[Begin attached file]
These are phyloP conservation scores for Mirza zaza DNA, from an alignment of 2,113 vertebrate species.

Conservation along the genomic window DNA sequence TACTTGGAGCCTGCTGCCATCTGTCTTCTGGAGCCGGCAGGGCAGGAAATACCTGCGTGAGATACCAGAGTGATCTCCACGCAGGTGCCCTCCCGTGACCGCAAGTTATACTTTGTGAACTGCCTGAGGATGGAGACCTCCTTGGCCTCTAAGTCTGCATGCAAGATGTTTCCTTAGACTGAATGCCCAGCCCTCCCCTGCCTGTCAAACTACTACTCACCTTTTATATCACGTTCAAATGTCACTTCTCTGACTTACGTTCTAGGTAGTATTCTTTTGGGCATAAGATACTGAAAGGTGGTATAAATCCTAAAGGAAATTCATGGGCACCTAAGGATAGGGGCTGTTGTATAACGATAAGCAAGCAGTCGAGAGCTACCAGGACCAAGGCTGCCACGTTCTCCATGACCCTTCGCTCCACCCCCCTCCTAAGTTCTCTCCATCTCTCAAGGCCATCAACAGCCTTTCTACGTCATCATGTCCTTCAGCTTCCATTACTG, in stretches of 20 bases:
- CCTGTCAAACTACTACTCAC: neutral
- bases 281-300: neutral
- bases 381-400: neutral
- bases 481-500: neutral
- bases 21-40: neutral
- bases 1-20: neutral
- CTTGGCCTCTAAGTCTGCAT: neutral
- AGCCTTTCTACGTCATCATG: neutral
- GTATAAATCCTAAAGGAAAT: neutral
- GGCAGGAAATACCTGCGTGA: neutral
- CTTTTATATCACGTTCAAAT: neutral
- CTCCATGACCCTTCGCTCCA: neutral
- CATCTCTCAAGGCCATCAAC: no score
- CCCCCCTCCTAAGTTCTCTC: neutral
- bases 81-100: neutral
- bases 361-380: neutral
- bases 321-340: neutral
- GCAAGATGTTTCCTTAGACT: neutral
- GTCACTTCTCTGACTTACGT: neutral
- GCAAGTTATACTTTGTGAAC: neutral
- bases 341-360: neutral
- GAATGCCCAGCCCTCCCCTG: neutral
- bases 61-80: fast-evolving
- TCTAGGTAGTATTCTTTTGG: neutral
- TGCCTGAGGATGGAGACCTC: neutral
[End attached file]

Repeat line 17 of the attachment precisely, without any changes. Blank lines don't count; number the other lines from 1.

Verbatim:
- bases 81-100: neutral